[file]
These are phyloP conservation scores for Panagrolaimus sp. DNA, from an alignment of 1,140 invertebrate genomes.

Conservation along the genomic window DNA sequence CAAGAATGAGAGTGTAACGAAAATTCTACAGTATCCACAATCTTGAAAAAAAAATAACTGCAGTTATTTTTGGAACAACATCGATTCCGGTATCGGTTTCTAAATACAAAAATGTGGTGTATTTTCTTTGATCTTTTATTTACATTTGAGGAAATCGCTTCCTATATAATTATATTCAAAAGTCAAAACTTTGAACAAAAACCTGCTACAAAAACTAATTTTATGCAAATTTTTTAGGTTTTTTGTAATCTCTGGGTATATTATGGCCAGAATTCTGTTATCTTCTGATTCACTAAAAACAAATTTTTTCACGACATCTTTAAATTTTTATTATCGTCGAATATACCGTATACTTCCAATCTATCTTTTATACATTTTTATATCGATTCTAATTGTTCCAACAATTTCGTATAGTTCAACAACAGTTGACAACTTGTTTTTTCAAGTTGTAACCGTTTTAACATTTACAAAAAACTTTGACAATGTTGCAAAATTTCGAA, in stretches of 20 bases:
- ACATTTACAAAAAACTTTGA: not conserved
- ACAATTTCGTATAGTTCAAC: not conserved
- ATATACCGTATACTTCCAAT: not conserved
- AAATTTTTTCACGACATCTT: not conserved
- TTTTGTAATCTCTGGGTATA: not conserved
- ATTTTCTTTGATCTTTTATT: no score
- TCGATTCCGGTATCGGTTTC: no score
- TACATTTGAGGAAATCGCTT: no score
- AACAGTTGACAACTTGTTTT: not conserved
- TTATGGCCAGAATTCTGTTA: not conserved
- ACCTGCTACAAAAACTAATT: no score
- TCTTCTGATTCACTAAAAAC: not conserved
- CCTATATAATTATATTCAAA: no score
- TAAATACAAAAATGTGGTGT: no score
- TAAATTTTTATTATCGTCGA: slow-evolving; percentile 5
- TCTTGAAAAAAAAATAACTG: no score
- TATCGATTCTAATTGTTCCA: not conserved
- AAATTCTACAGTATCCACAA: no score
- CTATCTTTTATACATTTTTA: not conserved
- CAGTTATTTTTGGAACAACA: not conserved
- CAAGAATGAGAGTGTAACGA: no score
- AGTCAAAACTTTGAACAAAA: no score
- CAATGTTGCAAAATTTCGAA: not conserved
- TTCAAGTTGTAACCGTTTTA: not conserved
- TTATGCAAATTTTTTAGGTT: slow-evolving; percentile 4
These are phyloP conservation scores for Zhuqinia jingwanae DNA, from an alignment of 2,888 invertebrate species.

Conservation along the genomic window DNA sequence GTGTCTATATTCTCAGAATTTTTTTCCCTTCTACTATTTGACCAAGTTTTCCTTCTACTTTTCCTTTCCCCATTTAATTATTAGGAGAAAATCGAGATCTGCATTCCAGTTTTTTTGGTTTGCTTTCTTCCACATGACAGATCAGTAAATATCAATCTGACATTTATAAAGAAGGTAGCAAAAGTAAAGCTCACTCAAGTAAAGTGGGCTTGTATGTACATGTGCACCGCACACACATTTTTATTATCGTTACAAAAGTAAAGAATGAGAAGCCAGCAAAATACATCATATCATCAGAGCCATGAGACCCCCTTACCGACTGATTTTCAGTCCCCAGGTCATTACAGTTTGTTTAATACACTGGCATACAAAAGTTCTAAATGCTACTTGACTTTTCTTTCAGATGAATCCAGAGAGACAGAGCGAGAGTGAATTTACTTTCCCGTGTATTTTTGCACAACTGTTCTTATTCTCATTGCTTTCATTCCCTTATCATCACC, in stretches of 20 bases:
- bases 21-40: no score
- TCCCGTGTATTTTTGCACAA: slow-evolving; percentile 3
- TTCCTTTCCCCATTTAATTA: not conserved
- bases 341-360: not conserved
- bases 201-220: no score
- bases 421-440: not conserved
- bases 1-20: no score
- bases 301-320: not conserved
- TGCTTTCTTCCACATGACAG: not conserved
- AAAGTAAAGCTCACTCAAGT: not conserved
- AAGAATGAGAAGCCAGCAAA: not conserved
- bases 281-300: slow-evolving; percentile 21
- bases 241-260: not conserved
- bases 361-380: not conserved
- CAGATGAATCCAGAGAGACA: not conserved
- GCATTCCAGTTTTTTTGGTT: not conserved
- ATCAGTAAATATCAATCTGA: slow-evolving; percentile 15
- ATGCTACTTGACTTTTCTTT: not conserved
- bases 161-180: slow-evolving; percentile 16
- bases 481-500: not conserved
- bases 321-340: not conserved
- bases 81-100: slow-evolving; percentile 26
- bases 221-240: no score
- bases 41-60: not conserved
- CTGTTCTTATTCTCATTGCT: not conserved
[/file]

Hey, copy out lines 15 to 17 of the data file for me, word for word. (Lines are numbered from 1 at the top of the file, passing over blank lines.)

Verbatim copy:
- CCTATATAATTATATTCAAA: no score
- TAAATACAAAAATGTGGTGT: no score
- TAAATTTTTATTATCGTCGA: slow-evolving; percentile 5